Airliner known as 26000 flies into history
Air Force Museum will be new home

Thursday, May 21, 1998

BY MARK CURNUTTE
The Cincinnati Enquirer

DAYTON, Ohio -- Retired Air Force Col. James Swindal, now 80, rose from his seat on the runway and snapped a crisp salute as a veteran Air Force One was wheeled into position for its retirement ceremony Wednesday morning.

AF1
Invited guests wait at Wright-Patterson Air Force Base to board the plane that once served as Air Force One.
(Gary Landers photo)
| ZOOM |

"Just beautiful," he said as the blue-and-white plane gleamed in the sun at Wright-Patterson Air Force Base. "She's still beautiful." The Boeing 707 known as 26000 (pronounced two, six-thousand), which carried every U.S. president since John Kennedy, will go on display in late June at the U.S. Air Force Museum.

It arrived promptly at 10:15 from Andrews Air Force Base, Md., and was ushered out of service by an audience of media and Air Force VIPs, including Col. Swindal. He picked up the plane from Boeing's Washington state factory in 1962 and piloted it through 1965.

The 707's last pilot was Lt. Col Loail Sims, 43, who landed the plane Wednesday after three ceremonial passes over the runway behind the museum.

"It was an honor," Lt. Col. Sims, a member of the Air Force's 89th Airlift Wing at Andrews, said of the landing duty. "There was a lot of media attention, so I didn't want to float it or bounce it. "This is everybody's favorite airplane. It has an unmatched history. It's good to take on the road because it doesn't break a lot. This is a bittersweet day."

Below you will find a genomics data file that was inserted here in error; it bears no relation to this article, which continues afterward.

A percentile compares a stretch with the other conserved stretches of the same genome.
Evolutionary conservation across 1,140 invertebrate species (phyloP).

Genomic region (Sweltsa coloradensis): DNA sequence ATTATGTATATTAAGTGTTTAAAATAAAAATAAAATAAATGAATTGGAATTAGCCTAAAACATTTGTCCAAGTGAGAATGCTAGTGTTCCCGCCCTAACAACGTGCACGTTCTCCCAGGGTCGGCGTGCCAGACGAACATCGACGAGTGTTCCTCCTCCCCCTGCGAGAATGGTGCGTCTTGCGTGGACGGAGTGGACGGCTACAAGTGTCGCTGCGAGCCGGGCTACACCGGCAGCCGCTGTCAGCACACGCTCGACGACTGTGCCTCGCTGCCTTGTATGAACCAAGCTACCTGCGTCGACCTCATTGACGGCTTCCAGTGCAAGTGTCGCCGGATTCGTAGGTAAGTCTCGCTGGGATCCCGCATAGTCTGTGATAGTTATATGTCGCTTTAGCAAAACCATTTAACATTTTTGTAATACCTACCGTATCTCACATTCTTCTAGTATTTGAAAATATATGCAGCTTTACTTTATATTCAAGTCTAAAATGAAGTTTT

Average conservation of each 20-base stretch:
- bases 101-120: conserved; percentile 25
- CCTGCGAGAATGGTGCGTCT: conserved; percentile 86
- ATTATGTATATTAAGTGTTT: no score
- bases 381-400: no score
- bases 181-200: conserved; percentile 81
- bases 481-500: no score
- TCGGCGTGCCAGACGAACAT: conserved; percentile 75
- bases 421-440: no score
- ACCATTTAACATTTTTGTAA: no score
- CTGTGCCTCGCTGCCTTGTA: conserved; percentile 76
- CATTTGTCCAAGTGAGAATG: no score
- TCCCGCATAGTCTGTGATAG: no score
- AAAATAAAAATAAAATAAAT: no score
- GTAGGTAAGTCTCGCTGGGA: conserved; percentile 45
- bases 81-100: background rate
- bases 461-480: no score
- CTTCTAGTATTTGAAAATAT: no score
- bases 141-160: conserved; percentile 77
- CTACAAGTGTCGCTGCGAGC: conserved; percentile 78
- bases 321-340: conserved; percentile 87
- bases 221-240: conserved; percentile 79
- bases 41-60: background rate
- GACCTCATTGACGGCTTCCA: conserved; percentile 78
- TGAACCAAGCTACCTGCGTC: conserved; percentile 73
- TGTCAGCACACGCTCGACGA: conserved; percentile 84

The plane, which has logged more than 5 million miles, is remembered best as the one that carried President Kennedy's remains from Dallas to Washington after his assassination on Nov. 22, 1963.

It also served President Johnson on trips to Vietnam during the war and President Nixon on historic peacemaking missions to China and the Soviet Union in 1972, the final year 26000 was the primary presidential aircraft.

It was put into secondary service in December 1972 but still carried presidents from time to time, reclaiming the call sign Air Force One reserved for the plane carrying the nation's chief executive.

Wright-Patterson officials gave the plane and its crew a warm welcome.

Said Retired Maj. Gen. Charles Metcalf, museum director: "The American people have a strong emotional attachment to this plane." It will join eight other former presidential aircraft in a museum display.

Brig. Gen. Arthur Lichte, commander of the 89th Airlift Wing, presented related items to the museum: an Air Force One guide book for ground service, a flag and coin carried on 26000's last state mission in March and a cigar box emblazoned with the presidential seal that belonged to Lyndon Johnson.



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